My Drum, My Beat. And I’m Not Marching.
[For the record, this was only supposed to be about 150 words. I'm a simple man with complex tastes]
I might be really stupid.
I’m not even sure I can rationalize this at 2 a.m.
I’m sitting in my apartment as college senior doing exactly what everybody else is not doing: nothing. Most college students will walk out of Linfield with a plan and a degree in something the world respects, while I’m gonna be dragging my feet and muttering something about intangibles.
Truth is, I haven’t quite made up my mind what I’m doing yet.
College was for me a very natural choice planned from the beginning in the same way high school was. I’m here because I didn’t really have any other choice. With expectations comes success, and with success comes more expectations. Nobody hoped I would be here; it was assumed. I couldn’t suddenly decide I wanted to move to Texas and wrangle cows. Or become a bus driver. Those jobs would be below my life ceiling. I would be missing out on something “greater”. I’ve been trapped in the cycle of the American dream my entire life, one of money and happiness and prestige and oh so many expectations.
Be the best to become the best.
So from the beginning it’s been school school school. Need to reach that peak, hit that ceiling, conquer that mountain. Phase one was filled with preparation for phase two, college, where I began to prepare for the career and family phases. It’s a rigid system that’s been rammed into my head since the beginning, a thirty year plan aimed at fulfilling one’s own soul.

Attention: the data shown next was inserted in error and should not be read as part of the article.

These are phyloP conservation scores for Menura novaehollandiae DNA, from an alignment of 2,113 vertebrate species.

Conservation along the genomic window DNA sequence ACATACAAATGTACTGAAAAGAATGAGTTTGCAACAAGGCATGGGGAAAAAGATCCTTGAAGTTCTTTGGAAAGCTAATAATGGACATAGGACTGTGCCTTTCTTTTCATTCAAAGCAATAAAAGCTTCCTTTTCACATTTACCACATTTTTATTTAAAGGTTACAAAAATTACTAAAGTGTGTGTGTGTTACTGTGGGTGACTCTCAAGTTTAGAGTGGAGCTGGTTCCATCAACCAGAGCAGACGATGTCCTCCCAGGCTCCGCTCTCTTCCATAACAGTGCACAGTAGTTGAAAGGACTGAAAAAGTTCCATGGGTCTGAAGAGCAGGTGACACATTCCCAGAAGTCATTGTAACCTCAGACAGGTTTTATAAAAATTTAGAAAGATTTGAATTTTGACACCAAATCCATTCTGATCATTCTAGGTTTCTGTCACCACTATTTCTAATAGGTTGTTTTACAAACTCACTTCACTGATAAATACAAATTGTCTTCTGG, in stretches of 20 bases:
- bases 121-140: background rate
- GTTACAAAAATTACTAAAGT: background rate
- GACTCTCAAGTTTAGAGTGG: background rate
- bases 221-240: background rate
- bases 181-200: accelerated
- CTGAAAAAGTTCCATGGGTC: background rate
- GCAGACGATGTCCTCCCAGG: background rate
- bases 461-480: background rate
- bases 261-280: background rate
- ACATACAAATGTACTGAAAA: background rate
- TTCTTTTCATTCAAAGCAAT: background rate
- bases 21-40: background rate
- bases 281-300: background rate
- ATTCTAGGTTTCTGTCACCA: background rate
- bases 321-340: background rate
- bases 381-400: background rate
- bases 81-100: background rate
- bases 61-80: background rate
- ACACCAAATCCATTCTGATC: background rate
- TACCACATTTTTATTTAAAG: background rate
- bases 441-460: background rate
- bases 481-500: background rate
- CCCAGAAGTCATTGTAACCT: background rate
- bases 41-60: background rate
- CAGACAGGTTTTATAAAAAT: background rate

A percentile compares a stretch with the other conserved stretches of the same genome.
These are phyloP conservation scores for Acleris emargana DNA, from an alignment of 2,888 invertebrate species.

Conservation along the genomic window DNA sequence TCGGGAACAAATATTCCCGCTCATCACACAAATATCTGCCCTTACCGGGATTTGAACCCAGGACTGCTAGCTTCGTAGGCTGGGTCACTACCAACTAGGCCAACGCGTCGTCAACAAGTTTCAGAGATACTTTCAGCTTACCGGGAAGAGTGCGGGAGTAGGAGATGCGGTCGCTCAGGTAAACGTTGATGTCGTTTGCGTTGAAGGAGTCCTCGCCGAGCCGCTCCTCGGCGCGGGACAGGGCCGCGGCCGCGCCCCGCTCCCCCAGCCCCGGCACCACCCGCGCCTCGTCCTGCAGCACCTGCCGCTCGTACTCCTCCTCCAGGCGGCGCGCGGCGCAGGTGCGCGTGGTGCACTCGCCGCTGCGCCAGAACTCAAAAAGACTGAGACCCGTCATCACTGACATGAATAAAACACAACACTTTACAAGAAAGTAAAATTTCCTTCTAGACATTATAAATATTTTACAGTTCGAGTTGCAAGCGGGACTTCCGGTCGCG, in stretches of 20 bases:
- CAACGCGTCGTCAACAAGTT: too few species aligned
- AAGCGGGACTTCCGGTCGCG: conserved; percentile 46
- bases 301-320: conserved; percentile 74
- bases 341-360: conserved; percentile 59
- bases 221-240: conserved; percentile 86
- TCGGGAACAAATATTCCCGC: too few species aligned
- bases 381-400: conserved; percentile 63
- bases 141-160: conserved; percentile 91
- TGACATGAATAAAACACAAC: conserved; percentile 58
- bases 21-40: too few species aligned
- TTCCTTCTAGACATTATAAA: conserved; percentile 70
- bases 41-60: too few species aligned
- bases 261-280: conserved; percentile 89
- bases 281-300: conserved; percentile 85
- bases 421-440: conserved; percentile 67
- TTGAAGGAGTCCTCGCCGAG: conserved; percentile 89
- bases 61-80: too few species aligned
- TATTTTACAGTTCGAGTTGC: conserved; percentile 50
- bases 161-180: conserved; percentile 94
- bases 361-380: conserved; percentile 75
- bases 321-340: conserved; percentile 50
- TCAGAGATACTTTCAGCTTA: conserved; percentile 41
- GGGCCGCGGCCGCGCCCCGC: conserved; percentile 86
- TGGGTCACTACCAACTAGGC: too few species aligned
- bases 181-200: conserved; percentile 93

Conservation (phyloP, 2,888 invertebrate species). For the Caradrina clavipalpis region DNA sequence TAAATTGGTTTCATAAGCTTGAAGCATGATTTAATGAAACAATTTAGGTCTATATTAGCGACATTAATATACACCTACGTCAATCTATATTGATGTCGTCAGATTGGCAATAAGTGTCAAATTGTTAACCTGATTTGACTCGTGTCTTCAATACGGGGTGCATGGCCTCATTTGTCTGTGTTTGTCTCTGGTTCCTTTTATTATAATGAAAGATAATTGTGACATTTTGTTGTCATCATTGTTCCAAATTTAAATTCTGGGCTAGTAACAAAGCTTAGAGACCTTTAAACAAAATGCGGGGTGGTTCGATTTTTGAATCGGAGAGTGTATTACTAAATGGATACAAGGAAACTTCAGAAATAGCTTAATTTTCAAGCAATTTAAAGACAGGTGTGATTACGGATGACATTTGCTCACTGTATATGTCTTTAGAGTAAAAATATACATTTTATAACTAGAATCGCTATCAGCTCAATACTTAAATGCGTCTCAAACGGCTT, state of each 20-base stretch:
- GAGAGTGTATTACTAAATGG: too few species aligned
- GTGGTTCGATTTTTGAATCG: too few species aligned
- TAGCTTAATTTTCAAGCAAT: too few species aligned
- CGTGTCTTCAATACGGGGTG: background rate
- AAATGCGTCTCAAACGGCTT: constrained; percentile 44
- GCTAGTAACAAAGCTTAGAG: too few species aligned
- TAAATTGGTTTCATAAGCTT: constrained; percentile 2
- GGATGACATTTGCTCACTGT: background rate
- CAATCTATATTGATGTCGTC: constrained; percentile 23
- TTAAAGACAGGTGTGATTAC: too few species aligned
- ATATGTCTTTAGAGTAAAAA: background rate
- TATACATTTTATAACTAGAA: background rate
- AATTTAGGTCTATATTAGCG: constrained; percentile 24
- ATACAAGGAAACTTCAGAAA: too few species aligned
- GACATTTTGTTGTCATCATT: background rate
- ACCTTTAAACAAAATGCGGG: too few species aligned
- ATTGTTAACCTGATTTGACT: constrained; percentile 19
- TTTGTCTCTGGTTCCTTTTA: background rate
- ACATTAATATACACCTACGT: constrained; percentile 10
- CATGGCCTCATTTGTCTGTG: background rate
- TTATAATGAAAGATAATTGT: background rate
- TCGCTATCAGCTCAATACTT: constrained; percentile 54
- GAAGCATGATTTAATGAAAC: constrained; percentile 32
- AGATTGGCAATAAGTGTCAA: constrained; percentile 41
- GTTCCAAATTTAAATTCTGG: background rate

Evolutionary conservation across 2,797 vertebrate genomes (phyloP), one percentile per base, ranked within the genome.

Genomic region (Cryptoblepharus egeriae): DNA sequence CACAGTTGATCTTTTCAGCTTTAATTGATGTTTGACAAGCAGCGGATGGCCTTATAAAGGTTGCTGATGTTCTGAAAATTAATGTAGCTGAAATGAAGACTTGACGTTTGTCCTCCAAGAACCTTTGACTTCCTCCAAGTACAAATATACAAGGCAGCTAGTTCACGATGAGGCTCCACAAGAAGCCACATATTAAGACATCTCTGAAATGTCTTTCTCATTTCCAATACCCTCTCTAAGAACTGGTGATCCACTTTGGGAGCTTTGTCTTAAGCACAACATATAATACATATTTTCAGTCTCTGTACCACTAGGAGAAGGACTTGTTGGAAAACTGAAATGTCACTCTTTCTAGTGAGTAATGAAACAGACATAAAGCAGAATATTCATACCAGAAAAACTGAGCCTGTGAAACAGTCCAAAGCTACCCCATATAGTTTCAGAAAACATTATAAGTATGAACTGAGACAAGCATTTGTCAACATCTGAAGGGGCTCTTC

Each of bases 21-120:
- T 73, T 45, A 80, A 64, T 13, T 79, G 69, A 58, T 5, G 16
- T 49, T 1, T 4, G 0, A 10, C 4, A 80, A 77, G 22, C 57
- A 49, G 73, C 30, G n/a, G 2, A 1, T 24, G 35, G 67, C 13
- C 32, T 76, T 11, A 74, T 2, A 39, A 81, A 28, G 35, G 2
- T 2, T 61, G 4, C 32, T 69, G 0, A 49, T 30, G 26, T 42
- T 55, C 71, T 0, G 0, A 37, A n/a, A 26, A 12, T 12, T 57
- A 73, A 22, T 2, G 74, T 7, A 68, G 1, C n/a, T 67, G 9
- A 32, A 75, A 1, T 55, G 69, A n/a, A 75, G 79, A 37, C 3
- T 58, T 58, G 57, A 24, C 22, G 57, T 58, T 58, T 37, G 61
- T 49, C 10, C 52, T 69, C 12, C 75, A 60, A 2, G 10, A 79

What they don’t tell you is that failure can push you forward just as strongly as success can. I wouldn’t have burst into flame if I’d dropped out of college or rejected that job offer. I won’t suddenly lose all chance at happiness if I ignore the plan I’ve been following for years and years. It took me a long time to realize just how stuck within the system I was, so afraid I might not be all I can be. Turns out it was me trying to be all they think I can be. And that’s just not the only way. I think I’d rather just jump off this train and walk to happiness.
So I’m not going to make a plan for after college. I’m going to take everything I’ve learned and see where it takes me. And I’ll get the satisfaction of knowing that I carried myself there, which is way more important to me than being pushed into being something I never felt I had a choice about. I believe my happiness should never be contingent on somebody else’s expectations.
A lot of Americans would call that really stupid.
Matt Olson can be reached at firstname.lastname@example.org.